I would not blindly assume that just because it’s in structured data it will not be found.

Nor would I blindly assume that just because it’s in structured data it will be found.

It might be found.

It might not be found.

I would instead focus on what you want to have happen there.

If you want to have it seen as a link, then make it a link.

If you don’t want to have it crawled or indexed, then block crawling or indexing.

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That’s all totally up to you.”

Alternative Links

SEOs have created many alternative forms of links, some of which (like “link mentions”) have no basis in reality and are pure conjecture and opinion.

Many years ago, SEOs began practicing something called Google Stacking, which included adding links to Google Sheets and then pointing links to that Google sheet believing that the practice would help rankings.

The idea was similar to Web 2.0 link building, where some SEOs had the mistaken notion that so-called “authority” from a Google-affiliated site would trickle over through the links on Google Sheets and Google Sites.

Adding this to Mueller’s answer about links in structured data, Mueller confirmed that Google might crawl links in structured data, JavaScript and text files. But he also said that regarding structured data, Google might not crawl those links.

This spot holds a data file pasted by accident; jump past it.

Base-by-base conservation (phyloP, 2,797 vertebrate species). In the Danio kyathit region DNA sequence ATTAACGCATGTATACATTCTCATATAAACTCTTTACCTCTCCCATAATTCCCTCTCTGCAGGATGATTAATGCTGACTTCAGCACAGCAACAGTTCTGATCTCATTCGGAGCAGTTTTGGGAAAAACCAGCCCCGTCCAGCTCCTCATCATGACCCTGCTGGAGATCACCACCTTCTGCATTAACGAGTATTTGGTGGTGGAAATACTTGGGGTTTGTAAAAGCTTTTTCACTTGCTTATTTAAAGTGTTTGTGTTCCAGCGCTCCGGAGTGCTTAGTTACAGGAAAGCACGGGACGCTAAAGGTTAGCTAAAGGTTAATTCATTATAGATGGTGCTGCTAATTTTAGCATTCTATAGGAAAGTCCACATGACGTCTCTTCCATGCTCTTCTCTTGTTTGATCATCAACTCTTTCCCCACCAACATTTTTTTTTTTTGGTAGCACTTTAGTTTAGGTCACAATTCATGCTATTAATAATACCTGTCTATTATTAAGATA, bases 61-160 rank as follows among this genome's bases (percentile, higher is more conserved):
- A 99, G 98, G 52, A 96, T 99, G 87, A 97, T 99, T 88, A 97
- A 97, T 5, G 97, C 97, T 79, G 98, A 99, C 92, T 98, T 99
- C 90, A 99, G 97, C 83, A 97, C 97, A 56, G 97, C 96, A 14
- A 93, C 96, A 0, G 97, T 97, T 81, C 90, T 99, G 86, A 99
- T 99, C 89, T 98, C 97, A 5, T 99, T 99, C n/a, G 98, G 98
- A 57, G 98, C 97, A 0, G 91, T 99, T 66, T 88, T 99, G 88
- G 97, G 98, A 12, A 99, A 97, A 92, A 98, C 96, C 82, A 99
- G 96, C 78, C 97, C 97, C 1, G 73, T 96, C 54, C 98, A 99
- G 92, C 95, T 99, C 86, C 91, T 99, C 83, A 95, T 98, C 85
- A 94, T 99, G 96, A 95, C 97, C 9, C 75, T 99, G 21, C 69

Mueller affirms that it’s best to use actual links if you want the power of links.


Citation

Watch John Mueller answer the question at the 23:20 minute mark.

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Featured Image: YouTube.com/GoogleSearchCentral, June 2022. 



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WordPress Gutenberg 13.8 Offers Greater Editing Flexibility

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WordPress Gutenberg 13.8 Offers Greater Editing Flexibility

WordPress Gutenberg 13.8 is here, unpacking further incremental improvements to the Gutenberg block editor.

Some of the improvements are relatively trivial additions, like adding a WhatsApp icon to the Social Icon Block.

But others are more important because they give template designers the ability to provide more design options for their users.

Chief among these is a new feature that makes it easier to see template parts and to insert them from the block inserter.

This option is aimed at template designers who can now make it easier for users to choose variations.

According to WordPress:

“Gutenberg 13.8 introduces improvements for those who leverage variations and patterns to provide flexibility for their users.